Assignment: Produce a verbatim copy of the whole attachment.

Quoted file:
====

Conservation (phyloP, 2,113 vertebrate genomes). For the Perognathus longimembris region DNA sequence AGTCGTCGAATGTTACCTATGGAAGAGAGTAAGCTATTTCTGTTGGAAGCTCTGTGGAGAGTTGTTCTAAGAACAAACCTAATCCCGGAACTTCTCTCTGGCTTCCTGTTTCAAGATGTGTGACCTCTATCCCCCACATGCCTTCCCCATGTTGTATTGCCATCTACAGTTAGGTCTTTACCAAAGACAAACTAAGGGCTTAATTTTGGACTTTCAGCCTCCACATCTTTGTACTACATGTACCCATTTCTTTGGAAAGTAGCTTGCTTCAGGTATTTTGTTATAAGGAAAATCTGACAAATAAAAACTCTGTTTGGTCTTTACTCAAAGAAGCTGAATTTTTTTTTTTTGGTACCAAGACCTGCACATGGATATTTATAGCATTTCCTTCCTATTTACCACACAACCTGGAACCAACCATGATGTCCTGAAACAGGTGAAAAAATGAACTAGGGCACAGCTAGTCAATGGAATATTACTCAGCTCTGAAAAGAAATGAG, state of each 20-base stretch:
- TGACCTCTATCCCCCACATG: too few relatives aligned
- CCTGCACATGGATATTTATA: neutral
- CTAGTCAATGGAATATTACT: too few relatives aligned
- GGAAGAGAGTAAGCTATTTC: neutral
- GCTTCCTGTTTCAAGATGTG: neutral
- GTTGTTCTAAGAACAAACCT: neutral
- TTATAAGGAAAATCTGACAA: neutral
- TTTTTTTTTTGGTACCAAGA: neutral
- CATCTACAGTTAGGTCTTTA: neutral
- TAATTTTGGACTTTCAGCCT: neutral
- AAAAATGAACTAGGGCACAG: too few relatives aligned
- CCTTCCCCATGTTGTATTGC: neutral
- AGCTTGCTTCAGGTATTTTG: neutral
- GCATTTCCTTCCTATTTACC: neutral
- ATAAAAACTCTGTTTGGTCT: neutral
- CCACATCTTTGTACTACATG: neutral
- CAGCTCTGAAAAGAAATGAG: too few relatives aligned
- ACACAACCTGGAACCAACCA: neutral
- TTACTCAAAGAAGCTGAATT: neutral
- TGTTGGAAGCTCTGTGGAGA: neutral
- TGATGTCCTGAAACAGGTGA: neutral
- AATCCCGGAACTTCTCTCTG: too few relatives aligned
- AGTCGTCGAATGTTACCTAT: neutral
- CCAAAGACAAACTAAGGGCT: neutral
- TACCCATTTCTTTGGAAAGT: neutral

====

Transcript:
Conservation (phyloP, 2,113 vertebrate genomes). For the Perognathus longimembris region DNA sequence AGTCGTCGAATGTTACCTATGGAAGAGAGTAAGCTATTTCTGTTGGAAGCTCTGTGGAGAGTTGTTCTAAGAACAAACCTAATCCCGGAACTTCTCTCTGGCTTCCTGTTTCAAGATGTGTGACCTCTATCCCCCACATGCCTTCCCCATGTTGTATTGCCATCTACAGTTAGGTCTTTACCAAAGACAAACTAAGGGCTTAATTTTGGACTTTCAGCCTCCACATCTTTGTACTACATGTACCCATTTCTTTGGAAAGTAGCTTGCTTCAGGTATTTTGTTATAAGGAAAATCTGACAAATAAAAACTCTGTTTGGTCTTTACTCAAAGAAGCTGAATTTTTTTTTTTTGGTACCAAGACCTGCACATGGATATTTATAGCATTTCCTTCCTATTTACCACACAACCTGGAACCAACCATGATGTCCTGAAACAGGTGAAAAAATGAACTAGGGCACAGCTAGTCAATGGAATATTACTCAGCTCTGAAAAGAAATGAG, state of each 20-base stretch:
- TGACCTCTATCCCCCACATG: too few relatives aligned
- CCTGCACATGGATATTTATA: neutral
- CTAGTCAATGGAATATTACT: too few relatives aligned
- GGAAGAGAGTAAGCTATTTC: neutral
- GCTTCCTGTTTCAAGATGTG: neutral
- GTTGTTCTAAGAACAAACCT: neutral
- TTATAAGGAAAATCTGACAA: neutral
- TTTTTTTTTTGGTACCAAGA: neutral
- CATCTACAGTTAGGTCTTTA: neutral
- TAATTTTGGACTTTCAGCCT: neutral
- AAAAATGAACTAGGGCACAG: too few relatives aligned
- CCTTCCCCATGTTGTATTGC: neutral
- AGCTTGCTTCAGGTATTTTG: neutral
- GCATTTCCTTCCTATTTACC: neutral
- ATAAAAACTCTGTTTGGTCT: neutral
- CCACATCTTTGTACTACATG: neutral
- CAGCTCTGAAAAGAAATGAG: too few relatives aligned
- ACACAACCTGGAACCAACCA: neutral
- TTACTCAAAGAAGCTGAATT: neutral
- TGTTGGAAGCTCTGTGGAGA: neutral
- TGATGTCCTGAAACAGGTGA: neutral
- AATCCCGGAACTTCTCTCTG: too few relatives aligned
- AGTCGTCGAATGTTACCTAT: neutral
- CCAAAGACAAACTAAGGGCT: neutral
- TACCCATTTCTTTGGAAAGT: neutral